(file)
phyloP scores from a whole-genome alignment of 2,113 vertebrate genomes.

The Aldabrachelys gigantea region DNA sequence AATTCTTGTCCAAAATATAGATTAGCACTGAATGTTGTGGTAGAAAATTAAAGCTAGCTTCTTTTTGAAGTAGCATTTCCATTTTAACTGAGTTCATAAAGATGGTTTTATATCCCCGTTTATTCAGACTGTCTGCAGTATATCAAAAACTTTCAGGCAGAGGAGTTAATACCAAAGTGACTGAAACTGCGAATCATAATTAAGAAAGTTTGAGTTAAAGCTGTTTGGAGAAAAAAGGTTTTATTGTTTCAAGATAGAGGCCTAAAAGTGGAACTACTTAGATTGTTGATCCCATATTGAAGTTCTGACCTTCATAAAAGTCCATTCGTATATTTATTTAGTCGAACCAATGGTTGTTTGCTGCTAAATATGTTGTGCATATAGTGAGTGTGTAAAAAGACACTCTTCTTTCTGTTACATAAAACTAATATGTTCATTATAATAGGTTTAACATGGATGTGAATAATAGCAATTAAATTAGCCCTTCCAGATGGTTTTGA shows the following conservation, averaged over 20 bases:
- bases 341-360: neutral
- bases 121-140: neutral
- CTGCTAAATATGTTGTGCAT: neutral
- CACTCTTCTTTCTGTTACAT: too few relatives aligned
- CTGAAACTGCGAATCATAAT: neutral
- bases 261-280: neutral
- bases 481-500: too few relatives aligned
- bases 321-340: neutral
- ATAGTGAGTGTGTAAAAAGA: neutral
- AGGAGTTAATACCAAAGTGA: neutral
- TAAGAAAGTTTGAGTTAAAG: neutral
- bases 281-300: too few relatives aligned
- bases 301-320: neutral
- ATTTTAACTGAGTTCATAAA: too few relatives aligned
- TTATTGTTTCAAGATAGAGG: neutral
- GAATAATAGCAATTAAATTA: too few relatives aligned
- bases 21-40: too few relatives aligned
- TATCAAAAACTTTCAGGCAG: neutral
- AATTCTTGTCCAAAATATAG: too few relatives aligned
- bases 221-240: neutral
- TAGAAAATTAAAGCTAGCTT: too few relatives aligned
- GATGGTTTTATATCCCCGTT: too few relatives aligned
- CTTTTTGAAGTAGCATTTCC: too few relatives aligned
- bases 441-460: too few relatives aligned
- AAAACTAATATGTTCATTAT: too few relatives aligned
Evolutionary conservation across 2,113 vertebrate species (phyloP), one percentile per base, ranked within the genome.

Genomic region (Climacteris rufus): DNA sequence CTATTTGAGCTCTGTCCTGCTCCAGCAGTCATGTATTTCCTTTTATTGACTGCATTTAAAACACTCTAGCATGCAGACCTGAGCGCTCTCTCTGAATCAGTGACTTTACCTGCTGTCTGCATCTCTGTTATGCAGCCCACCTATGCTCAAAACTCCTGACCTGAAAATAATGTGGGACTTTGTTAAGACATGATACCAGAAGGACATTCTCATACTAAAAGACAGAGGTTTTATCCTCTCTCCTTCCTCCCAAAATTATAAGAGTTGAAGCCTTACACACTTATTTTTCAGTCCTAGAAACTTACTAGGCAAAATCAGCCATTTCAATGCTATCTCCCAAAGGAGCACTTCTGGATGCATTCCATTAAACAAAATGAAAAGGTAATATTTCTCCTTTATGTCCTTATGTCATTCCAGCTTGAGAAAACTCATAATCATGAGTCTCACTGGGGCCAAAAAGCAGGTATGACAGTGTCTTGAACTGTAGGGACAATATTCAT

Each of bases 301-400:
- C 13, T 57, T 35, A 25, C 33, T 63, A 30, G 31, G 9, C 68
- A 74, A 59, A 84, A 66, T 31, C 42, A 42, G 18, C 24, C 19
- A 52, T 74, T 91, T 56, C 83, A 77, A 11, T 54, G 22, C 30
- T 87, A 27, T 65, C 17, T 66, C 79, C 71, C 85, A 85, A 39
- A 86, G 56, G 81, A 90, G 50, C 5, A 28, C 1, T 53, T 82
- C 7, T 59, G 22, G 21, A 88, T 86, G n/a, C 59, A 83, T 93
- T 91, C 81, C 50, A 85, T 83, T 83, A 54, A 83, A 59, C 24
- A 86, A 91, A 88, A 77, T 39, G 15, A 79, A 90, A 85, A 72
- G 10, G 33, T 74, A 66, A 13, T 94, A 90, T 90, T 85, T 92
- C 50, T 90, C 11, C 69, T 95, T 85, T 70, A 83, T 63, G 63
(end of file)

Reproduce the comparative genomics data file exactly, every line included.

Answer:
phyloP scores from a whole-genome alignment of 2,113 vertebrate genomes.

The Aldabrachelys gigantea region DNA sequence AATTCTTGTCCAAAATATAGATTAGCACTGAATGTTGTGGTAGAAAATTAAAGCTAGCTTCTTTTTGAAGTAGCATTTCCATTTTAACTGAGTTCATAAAGATGGTTTTATATCCCCGTTTATTCAGACTGTCTGCAGTATATCAAAAACTTTCAGGCAGAGGAGTTAATACCAAAGTGACTGAAACTGCGAATCATAATTAAGAAAGTTTGAGTTAAAGCTGTTTGGAGAAAAAAGGTTTTATTGTTTCAAGATAGAGGCCTAAAAGTGGAACTACTTAGATTGTTGATCCCATATTGAAGTTCTGACCTTCATAAAAGTCCATTCGTATATTTATTTAGTCGAACCAATGGTTGTTTGCTGCTAAATATGTTGTGCATATAGTGAGTGTGTAAAAAGACACTCTTCTTTCTGTTACATAAAACTAATATGTTCATTATAATAGGTTTAACATGGATGTGAATAATAGCAATTAAATTAGCCCTTCCAGATGGTTTTGA shows the following conservation, averaged over 20 bases:
- bases 341-360: neutral
- bases 121-140: neutral
- CTGCTAAATATGTTGTGCAT: neutral
- CACTCTTCTTTCTGTTACAT: too few relatives aligned
- CTGAAACTGCGAATCATAAT: neutral
- bases 261-280: neutral
- bases 481-500: too few relatives aligned
- bases 321-340: neutral
- ATAGTGAGTGTGTAAAAAGA: neutral
- AGGAGTTAATACCAAAGTGA: neutral
- TAAGAAAGTTTGAGTTAAAG: neutral
- bases 281-300: too few relatives aligned
- bases 301-320: neutral
- ATTTTAACTGAGTTCATAAA: too few relatives aligned
- TTATTGTTTCAAGATAGAGG: neutral
- GAATAATAGCAATTAAATTA: too few relatives aligned
- bases 21-40: too few relatives aligned
- TATCAAAAACTTTCAGGCAG: neutral
- AATTCTTGTCCAAAATATAG: too few relatives aligned
- bases 221-240: neutral
- TAGAAAATTAAAGCTAGCTT: too few relatives aligned
- GATGGTTTTATATCCCCGTT: too few relatives aligned
- CTTTTTGAAGTAGCATTTCC: too few relatives aligned
- bases 441-460: too few relatives aligned
- AAAACTAATATGTTCATTAT: too few relatives aligned
Evolutionary conservation across 2,113 vertebrate species (phyloP), one percentile per base, ranked within the genome.

Genomic region (Climacteris rufus): DNA sequence CTATTTGAGCTCTGTCCTGCTCCAGCAGTCATGTATTTCCTTTTATTGACTGCATTTAAAACACTCTAGCATGCAGACCTGAGCGCTCTCTCTGAATCAGTGACTTTACCTGCTGTCTGCATCTCTGTTATGCAGCCCACCTATGCTCAAAACTCCTGACCTGAAAATAATGTGGGACTTTGTTAAGACATGATACCAGAAGGACATTCTCATACTAAAAGACAGAGGTTTTATCCTCTCTCCTTCCTCCCAAAATTATAAGAGTTGAAGCCTTACACACTTATTTTTCAGTCCTAGAAACTTACTAGGCAAAATCAGCCATTTCAATGCTATCTCCCAAAGGAGCACTTCTGGATGCATTCCATTAAACAAAATGAAAAGGTAATATTTCTCCTTTATGTCCTTATGTCATTCCAGCTTGAGAAAACTCATAATCATGAGTCTCACTGGGGCCAAAAAGCAGGTATGACAGTGTCTTGAACTGTAGGGACAATATTCAT

Each of bases 301-400:
- C 13, T 57, T 35, A 25, C 33, T 63, A 30, G 31, G 9, C 68
- A 74, A 59, A 84, A 66, T 31, C 42, A 42, G 18, C 24, C 19
- A 52, T 74, T 91, T 56, C 83, A 77, A 11, T 54, G 22, C 30
- T 87, A 27, T 65, C 17, T 66, C 79, C 71, C 85, A 85, A 39
- A 86, G 56, G 81, A 90, G 50, C 5, A 28, C 1, T 53, T 82
- C 7, T 59, G 22, G 21, A 88, T 86, G n/a, C 59, A 83, T 93
- T 91, C 81, C 50, A 85, T 83, T 83, A 54, A 83, A 59, C 24
- A 86, A 91, A 88, A 77, T 39, G 15, A 79, A 90, A 85, A 72
- G 10, G 33, T 74, A 66, A 13, T 94, A 90, T 90, T 85, T 92
- C 50, T 90, C 11, C 69, T 95, T 85, T 70, A 83, T 63, G 63